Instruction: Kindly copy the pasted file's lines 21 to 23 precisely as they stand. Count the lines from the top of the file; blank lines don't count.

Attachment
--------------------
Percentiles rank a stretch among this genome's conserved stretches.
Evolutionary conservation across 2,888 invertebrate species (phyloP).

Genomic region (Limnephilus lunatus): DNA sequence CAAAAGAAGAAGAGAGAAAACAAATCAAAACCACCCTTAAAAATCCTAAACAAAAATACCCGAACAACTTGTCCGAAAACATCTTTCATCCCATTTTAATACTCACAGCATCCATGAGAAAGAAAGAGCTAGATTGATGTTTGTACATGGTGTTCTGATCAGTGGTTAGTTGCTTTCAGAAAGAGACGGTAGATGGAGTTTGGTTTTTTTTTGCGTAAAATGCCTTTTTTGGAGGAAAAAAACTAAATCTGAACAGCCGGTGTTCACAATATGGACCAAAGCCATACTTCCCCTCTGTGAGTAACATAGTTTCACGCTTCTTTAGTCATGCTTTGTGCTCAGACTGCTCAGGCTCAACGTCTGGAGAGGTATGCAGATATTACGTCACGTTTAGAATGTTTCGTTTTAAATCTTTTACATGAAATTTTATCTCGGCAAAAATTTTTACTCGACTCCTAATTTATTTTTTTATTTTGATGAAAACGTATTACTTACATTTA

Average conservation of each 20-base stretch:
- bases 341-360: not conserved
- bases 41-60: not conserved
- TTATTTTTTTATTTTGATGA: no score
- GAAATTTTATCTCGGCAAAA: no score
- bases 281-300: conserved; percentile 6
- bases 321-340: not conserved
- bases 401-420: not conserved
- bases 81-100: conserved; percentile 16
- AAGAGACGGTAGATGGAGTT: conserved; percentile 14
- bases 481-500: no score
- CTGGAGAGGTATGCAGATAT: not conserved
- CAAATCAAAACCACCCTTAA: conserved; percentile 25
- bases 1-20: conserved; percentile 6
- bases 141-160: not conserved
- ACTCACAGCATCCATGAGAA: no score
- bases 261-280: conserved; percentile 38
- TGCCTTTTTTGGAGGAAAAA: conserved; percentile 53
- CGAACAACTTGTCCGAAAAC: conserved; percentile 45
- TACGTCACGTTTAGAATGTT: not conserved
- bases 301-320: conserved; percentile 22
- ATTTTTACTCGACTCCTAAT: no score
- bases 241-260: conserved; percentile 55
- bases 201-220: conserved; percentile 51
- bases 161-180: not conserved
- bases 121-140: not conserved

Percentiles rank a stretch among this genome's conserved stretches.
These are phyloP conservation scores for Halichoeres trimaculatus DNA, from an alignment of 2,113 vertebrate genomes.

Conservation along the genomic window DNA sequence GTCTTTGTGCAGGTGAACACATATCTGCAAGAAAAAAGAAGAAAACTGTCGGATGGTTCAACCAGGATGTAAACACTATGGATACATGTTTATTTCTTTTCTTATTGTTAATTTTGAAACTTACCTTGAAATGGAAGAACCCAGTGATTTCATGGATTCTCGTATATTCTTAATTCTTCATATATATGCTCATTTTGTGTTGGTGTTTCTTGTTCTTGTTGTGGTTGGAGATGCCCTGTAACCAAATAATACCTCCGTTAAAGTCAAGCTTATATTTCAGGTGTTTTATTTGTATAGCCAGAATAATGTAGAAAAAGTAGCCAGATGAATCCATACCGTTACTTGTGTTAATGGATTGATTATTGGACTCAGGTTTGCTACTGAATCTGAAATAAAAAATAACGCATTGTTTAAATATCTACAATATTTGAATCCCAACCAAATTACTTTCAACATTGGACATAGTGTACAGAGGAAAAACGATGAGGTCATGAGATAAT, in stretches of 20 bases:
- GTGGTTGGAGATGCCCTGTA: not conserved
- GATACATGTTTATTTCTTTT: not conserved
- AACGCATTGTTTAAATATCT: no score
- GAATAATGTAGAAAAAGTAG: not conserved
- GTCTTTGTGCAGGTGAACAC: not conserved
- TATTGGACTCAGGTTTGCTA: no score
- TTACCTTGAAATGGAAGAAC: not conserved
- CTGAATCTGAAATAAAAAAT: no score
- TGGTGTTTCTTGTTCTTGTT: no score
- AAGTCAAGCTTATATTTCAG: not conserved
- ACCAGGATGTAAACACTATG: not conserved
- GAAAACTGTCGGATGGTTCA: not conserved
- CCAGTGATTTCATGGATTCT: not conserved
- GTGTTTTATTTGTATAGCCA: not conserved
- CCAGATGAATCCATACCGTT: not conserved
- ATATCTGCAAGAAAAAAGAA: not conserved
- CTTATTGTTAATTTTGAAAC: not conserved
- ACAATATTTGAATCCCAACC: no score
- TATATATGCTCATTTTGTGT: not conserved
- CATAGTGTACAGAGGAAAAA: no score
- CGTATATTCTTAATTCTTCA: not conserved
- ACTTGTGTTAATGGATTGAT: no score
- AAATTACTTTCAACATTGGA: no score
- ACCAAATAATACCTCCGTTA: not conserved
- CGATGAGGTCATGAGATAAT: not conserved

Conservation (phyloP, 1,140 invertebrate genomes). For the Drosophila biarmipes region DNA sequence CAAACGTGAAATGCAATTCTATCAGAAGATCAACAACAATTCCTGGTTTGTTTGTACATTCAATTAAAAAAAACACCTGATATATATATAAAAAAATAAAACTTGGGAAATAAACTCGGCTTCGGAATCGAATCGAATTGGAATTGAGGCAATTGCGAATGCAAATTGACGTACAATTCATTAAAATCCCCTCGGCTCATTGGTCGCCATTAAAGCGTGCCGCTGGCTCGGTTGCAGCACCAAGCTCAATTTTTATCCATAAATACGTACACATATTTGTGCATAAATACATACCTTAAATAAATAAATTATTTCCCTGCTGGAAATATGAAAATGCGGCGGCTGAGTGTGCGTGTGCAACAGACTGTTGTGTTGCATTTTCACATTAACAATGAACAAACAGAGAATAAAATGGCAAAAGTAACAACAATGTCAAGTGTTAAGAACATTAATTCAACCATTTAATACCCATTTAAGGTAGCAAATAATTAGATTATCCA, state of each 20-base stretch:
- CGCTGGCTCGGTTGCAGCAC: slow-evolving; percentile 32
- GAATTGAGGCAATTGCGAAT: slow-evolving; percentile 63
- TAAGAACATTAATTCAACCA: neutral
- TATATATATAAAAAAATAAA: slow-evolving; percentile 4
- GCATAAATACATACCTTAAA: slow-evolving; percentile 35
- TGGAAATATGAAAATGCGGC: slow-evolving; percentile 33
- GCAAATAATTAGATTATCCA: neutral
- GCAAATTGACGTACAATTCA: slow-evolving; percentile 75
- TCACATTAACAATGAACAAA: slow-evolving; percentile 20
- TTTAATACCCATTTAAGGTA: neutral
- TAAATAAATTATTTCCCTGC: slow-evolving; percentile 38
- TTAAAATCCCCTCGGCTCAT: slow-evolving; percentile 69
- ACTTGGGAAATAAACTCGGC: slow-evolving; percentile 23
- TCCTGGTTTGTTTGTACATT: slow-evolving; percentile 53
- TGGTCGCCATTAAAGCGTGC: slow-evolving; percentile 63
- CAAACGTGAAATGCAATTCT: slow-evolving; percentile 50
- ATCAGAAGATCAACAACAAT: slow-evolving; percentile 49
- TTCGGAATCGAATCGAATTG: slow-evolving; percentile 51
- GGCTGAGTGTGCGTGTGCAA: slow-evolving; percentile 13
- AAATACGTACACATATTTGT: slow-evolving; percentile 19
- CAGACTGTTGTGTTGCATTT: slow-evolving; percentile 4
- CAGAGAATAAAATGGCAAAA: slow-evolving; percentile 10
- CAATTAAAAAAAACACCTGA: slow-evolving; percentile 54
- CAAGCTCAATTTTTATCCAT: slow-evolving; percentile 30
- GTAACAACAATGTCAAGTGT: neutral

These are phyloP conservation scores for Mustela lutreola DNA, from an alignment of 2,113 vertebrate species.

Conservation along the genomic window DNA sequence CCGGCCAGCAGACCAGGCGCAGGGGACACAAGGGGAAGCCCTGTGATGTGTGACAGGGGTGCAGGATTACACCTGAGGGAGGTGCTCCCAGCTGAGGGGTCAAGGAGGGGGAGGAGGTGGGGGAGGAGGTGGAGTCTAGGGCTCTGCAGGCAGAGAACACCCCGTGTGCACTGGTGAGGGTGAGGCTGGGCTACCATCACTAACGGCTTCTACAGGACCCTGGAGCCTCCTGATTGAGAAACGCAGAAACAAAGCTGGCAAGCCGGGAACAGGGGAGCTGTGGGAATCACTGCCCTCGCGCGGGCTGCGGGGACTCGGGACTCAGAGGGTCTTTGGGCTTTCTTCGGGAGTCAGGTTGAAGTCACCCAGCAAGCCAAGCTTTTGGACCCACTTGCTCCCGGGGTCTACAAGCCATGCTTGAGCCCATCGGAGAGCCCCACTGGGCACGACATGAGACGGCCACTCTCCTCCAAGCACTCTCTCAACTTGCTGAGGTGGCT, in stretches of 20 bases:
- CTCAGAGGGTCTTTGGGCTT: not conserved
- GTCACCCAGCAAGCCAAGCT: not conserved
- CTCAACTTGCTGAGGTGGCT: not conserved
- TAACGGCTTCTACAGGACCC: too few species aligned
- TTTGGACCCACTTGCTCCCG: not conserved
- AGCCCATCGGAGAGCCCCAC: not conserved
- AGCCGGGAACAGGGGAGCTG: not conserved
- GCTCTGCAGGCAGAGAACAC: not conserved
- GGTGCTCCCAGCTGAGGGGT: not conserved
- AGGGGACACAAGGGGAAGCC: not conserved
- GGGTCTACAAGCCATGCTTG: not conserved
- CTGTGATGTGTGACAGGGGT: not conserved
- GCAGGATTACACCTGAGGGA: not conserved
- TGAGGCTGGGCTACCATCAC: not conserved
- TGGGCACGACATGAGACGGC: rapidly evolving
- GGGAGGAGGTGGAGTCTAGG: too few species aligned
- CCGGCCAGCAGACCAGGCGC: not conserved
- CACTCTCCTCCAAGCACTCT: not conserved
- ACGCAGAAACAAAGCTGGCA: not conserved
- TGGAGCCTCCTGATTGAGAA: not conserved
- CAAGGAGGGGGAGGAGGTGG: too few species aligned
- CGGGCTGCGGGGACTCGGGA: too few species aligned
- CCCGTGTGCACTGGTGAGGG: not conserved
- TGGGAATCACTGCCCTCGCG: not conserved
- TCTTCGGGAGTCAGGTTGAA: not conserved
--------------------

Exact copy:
- TGCCTTTTTTGGAGGAAAAA: conserved; percentile 53
- CGAACAACTTGTCCGAAAAC: conserved; percentile 45
- TACGTCACGTTTAGAATGTT: not conserved